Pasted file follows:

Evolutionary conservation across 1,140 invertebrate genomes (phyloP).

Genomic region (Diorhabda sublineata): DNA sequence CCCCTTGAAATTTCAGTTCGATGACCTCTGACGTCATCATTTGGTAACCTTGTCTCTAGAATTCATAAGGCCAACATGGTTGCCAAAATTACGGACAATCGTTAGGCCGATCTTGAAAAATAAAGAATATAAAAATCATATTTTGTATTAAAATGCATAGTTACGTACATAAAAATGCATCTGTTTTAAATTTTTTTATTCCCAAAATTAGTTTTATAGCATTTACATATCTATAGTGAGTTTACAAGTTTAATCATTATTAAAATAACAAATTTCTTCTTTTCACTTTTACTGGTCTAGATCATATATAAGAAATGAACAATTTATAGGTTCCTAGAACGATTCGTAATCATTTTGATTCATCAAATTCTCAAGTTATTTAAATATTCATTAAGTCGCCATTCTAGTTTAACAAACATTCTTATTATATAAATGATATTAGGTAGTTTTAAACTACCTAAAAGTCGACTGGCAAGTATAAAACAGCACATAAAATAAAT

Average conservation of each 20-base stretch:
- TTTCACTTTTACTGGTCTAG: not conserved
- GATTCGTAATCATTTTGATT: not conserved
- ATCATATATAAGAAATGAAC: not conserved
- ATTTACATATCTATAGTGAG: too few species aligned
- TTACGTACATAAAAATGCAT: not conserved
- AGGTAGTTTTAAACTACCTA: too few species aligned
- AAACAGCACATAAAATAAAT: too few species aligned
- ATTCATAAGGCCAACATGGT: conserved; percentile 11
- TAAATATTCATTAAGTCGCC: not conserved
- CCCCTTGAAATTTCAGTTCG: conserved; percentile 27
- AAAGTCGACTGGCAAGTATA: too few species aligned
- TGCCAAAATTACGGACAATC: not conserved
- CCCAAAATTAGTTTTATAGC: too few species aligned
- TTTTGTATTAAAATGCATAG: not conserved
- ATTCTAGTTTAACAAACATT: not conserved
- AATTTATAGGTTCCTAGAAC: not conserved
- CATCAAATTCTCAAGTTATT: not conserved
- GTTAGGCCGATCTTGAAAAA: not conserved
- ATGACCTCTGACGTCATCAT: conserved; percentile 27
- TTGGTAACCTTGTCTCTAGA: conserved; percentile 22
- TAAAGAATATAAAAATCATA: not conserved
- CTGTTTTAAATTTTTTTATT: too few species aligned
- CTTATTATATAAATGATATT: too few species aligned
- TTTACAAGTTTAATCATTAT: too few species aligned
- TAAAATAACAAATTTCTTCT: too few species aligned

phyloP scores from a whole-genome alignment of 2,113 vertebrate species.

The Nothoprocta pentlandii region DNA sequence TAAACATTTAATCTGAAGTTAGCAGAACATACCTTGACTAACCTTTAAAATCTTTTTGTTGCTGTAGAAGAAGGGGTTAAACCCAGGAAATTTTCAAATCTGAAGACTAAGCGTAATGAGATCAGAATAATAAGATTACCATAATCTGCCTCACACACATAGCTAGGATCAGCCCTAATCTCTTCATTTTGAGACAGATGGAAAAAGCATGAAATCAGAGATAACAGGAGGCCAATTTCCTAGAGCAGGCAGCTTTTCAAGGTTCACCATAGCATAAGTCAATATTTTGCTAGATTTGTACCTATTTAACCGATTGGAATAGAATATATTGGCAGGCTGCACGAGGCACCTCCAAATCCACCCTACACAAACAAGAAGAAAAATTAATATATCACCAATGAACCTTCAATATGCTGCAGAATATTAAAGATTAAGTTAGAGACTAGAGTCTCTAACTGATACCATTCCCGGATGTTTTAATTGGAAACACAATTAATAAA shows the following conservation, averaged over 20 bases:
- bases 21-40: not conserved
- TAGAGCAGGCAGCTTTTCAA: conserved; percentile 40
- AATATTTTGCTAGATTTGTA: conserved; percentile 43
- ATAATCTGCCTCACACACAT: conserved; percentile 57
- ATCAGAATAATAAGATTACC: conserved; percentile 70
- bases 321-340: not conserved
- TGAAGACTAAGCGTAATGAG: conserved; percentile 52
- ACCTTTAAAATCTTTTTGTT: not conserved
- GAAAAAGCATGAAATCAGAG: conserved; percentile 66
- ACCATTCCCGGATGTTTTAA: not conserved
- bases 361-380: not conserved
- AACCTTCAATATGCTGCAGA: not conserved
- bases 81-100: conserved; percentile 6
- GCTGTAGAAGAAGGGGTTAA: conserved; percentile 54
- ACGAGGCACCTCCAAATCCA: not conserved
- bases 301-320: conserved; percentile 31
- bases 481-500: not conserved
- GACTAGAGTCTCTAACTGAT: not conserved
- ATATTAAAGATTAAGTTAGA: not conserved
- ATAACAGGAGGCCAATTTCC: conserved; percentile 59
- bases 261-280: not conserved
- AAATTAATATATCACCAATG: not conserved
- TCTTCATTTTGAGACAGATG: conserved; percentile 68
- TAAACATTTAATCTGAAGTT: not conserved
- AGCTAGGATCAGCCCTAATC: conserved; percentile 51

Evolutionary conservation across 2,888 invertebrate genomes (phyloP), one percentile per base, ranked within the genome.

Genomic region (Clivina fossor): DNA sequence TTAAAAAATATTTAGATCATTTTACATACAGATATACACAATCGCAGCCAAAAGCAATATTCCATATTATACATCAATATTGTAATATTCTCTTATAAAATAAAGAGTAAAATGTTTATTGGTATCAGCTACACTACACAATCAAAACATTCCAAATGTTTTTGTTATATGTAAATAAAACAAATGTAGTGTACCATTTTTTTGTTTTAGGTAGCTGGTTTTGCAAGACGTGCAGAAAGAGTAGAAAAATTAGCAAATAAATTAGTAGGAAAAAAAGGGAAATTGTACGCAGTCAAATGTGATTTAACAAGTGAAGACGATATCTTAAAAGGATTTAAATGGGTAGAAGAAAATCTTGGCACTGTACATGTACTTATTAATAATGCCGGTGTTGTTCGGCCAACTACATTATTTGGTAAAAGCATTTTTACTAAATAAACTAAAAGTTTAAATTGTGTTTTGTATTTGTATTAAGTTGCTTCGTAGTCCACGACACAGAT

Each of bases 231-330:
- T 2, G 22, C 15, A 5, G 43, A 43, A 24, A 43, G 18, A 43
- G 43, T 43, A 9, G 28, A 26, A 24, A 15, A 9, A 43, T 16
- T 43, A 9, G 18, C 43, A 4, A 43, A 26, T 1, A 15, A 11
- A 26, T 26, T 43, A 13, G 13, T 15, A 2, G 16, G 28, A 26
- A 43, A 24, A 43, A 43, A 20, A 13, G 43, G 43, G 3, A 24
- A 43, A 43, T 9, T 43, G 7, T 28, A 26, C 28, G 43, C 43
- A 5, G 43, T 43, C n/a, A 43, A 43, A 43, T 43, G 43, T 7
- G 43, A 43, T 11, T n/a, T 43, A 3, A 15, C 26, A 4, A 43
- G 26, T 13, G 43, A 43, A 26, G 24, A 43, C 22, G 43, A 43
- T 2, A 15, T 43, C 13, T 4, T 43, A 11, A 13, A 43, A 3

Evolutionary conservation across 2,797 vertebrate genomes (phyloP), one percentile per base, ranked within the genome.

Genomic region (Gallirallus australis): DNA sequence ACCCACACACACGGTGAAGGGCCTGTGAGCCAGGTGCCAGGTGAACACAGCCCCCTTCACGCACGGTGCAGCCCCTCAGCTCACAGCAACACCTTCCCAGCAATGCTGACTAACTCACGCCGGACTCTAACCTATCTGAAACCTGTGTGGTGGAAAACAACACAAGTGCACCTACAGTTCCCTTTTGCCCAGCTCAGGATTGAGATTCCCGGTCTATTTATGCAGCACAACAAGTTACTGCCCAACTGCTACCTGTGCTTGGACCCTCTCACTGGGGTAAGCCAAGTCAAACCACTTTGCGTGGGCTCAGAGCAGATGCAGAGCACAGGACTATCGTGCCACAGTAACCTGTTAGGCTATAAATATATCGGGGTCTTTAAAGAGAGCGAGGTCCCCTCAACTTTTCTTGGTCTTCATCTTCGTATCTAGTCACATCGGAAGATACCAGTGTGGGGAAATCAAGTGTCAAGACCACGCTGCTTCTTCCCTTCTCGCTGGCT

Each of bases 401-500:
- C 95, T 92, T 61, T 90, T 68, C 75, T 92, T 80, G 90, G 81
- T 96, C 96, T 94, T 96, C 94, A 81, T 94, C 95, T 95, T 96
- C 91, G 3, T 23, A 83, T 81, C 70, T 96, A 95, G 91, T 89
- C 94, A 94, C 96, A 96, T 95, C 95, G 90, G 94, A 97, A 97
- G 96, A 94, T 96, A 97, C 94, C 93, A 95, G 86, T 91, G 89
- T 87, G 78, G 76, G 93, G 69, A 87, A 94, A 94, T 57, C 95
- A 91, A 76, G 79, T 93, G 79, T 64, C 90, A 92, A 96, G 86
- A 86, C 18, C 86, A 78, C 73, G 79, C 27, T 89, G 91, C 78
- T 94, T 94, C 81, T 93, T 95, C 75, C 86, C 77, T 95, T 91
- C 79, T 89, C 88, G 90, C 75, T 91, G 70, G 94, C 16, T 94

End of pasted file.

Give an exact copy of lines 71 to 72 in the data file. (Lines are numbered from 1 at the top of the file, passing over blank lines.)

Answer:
Each of bases 401-500:
- C 95, T 92, T 61, T 90, T 68, C 75, T 92, T 80, G 90, G 81